Uber is a cheap way to get around town. But could it be even cheaper?
The country's largest ride-hailing company is accused in a lawsuit of deceiving its drivers and overcharging customers all to pocket extra cash.
Uber driver Bryan Fernandez suspected something was strange with customer charges and his driver earnings. So he and his girlfriend checked it out.
"Gave her a ride home, it charged her X amount,” Fernandez said. “And then it told me the fare cost a different amount."
When the WUSA9 Special Assignment Unit did similar tests with Uber rides in two cities, Washington and New York, the same thing happened.
"Sometimes they cheat,” said Uber driver Mohammad Reza.
On trip after trip, the WUSA9 Special Assignment Unit paid one fare, and Uber credited the driver with a lower fare. This discovery comes after drivers already know Uber takes a 25 percent service fee based on the agreement.
"Some of these are pennies. And some of these are dollars,” said James Conigliaro Jr. He’s the chief of staff of the International Association of Machinists and Aerospace Workers, the union that represents Uber drivers in New York.
"These companies have grown so big, and have so many drivers that they're doing hundreds of thousands of rides a day in New York City,” Conigliaro said. “And so whether it's pennies or dollars, it adds up to an enormous amount of money.”
Conigliaro estimated tens of millions of dollars go back into Uber's pockets.
For Bryan Fernandez, the situation is frustrating. He feels helpless to change the system.
“Unless there's some class action lawsuit by drivers, which I don't see happening," said Fernandez.
But a lawsuit has been filed.
"Uber's greed is just despicable at this point,” said Bobby Saadian, attorney for the Wilshire Law Firm in Los Angeles.
Saadian and his partner, Daniel Miller, have filed a class action lawsuit in California against Uber. They claim the pricing differences are deceptive.
"They're deceptive in the way they are dealing with this navigation situation,” Miller said. “And intentionally manipulating it for their own personal profit."
The lawsuit alleges Uber charges customers up front, based on the longest, slowest, most expensive route, while expecting the drivers' GPS to find a shorter, quicker way that ends up costing less.
Still, WUSA9 found the cost difference doesn't always swing Uber's way.
On some rides tracked by the WUSA9 Special Assignment Unit, the investigative team paid less than what the driver was paid by Uber.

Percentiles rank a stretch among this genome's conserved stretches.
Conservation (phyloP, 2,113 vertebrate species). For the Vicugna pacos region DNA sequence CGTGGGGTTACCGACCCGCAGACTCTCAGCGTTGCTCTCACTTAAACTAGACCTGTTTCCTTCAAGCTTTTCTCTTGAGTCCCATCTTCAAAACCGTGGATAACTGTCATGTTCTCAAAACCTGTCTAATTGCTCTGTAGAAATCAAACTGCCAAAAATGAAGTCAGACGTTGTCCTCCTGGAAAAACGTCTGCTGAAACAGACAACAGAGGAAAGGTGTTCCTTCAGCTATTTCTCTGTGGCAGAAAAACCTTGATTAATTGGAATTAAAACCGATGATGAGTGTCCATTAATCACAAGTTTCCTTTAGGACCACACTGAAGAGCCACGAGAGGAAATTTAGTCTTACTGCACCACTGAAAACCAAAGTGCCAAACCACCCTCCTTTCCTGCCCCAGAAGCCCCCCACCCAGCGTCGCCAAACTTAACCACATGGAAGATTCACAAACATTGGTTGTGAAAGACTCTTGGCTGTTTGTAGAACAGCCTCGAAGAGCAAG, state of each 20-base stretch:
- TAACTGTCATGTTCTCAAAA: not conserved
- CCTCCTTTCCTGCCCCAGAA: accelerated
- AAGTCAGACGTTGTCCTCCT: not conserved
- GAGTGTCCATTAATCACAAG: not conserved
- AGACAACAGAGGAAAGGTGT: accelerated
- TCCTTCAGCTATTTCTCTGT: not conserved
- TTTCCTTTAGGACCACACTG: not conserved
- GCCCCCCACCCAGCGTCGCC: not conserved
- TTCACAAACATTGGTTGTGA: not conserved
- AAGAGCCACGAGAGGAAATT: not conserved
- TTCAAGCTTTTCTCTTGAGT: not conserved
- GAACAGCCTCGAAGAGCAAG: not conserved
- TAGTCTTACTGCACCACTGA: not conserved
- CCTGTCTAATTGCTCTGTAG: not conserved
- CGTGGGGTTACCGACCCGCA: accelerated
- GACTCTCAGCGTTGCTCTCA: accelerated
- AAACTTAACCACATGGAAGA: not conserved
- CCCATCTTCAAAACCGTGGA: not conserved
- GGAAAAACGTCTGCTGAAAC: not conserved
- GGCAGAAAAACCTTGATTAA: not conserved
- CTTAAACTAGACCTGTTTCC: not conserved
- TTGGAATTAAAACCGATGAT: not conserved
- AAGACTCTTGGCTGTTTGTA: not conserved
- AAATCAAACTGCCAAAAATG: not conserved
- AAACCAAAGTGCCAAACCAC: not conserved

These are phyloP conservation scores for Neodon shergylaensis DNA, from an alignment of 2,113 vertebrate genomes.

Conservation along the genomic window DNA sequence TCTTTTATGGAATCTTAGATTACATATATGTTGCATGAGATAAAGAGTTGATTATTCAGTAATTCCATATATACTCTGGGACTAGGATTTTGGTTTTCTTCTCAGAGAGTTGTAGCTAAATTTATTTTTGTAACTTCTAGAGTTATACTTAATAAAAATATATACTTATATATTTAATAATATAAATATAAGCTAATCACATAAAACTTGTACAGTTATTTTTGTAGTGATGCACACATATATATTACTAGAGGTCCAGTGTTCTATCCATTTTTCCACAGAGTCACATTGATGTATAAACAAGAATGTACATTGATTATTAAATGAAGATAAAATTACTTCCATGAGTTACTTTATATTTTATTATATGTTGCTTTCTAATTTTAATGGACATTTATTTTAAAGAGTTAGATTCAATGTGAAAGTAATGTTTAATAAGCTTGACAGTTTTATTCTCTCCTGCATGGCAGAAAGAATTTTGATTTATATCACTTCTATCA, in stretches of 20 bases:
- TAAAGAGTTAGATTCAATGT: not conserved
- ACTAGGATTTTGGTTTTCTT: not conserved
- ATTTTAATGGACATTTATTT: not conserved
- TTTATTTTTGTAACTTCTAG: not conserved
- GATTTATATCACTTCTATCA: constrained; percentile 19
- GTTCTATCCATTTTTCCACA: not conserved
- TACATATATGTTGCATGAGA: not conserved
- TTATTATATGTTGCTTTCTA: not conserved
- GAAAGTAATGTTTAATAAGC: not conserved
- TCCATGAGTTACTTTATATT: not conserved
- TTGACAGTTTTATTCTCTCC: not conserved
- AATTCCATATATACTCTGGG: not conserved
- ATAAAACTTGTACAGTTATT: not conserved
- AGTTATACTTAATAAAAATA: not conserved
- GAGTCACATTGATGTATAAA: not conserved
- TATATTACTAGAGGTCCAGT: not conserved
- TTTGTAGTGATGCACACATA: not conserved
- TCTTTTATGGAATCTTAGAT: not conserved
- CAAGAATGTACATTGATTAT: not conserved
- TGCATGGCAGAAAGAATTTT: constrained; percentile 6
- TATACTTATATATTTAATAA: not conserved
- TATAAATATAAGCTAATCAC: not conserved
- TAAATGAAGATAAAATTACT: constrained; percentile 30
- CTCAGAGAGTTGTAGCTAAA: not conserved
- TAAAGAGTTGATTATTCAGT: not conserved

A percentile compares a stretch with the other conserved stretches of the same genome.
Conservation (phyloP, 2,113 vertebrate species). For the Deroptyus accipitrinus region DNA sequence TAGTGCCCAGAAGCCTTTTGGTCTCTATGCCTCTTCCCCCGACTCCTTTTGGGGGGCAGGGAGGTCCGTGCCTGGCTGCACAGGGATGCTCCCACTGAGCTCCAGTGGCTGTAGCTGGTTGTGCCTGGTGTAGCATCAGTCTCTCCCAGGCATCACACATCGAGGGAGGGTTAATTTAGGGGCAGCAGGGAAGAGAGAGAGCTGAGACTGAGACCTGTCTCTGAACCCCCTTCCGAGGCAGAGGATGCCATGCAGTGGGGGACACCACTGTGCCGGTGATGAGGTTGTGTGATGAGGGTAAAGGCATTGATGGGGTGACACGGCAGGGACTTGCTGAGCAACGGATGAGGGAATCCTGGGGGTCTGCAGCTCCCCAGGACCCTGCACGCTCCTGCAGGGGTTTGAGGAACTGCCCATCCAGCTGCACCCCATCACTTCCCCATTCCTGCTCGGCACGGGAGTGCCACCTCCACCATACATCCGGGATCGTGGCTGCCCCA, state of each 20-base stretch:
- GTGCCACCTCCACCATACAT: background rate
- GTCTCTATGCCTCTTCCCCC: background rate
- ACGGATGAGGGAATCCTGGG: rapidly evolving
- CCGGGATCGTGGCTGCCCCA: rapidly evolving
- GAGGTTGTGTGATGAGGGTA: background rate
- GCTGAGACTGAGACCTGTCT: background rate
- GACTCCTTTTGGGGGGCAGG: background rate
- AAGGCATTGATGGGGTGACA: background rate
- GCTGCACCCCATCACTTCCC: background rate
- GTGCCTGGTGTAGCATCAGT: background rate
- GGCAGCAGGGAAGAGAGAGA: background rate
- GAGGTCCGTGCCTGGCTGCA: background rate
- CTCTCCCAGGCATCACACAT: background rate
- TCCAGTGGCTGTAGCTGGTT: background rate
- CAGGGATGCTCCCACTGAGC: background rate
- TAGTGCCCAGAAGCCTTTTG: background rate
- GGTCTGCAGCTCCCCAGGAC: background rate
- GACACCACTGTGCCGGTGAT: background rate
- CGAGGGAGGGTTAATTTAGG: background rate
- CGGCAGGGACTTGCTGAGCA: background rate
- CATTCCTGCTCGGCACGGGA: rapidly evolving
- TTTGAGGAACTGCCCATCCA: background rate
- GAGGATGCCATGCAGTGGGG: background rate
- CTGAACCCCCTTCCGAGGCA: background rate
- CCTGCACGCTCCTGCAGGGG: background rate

Uber drivers may get paid more during surge and boost periods. But the opportunity comes only during Uber peak times.
Ultimately, on 10 out of 13 trips, the company got the better end of the deal.
So the Special Assignment Unit asked Uber, what is the deal?
Uber, the company worth billions of dollars and responsible for millions of riders, responded both to WUSA9 and to its own drivers.
The company sent a message to every single Uber driver. For the first time, the company publicly admitted sometimes a rider can pay higher or lower than what the driver earns for a trip.
Then Uber followed up with the following written statement to WUSA9:
"Drivers earn based on the work they perform, regardless of what a rider pays. This hasn't always been clear to drivers, so we're making improvements that bring full transparency into what a driver earns, what a rider pays, and what Uber makes on every trip,” wrote Bill Gibbons, Uber spokesman.
Those changes include showing drivers what riders are paying. But riders still won't know the cost difference, unless they compare with the driver after the trip.
The WUSA9 Special Assignment Unit did compare the rider's fare with Fernandez, the Uber driver. He got a fare from Uber that was $3 less than what Uber charged the WUSA9 investigative team riding in his car.
“No, of course that’s not fair,” Fernandez said.
This isn't the first time Uber has run into problems with its business model.
In May, Uber admitted it had made a mistake in the way it calculated its commissions in New York. The mistake cost tens of millions of dollars to its drivers in the Big Apple. The company vowed to correct the practice and pay back the drivers.
Uber's new transparency system with its drivers started in May. Other changes the company is promising include:
Terms of Service Update: Uber is updating its terms of service for drivers to bring more clarity to the way it prices fares for riders and drivers.
Exact Rates: Uber is publishing rate cards at partners.uber.com that show drivers the “net” amount of what they earn per-mile, per-minute (not gross).
Fare Latency: Uber is reducing the amount of time that it takes to calculate a fare after the trip from ~5 minutes to ~30 seconds.
Clearer In-App Earning Pages: Drivers will now be able to see how much they earned on a given trip and how it was calculated, including all Uber fees.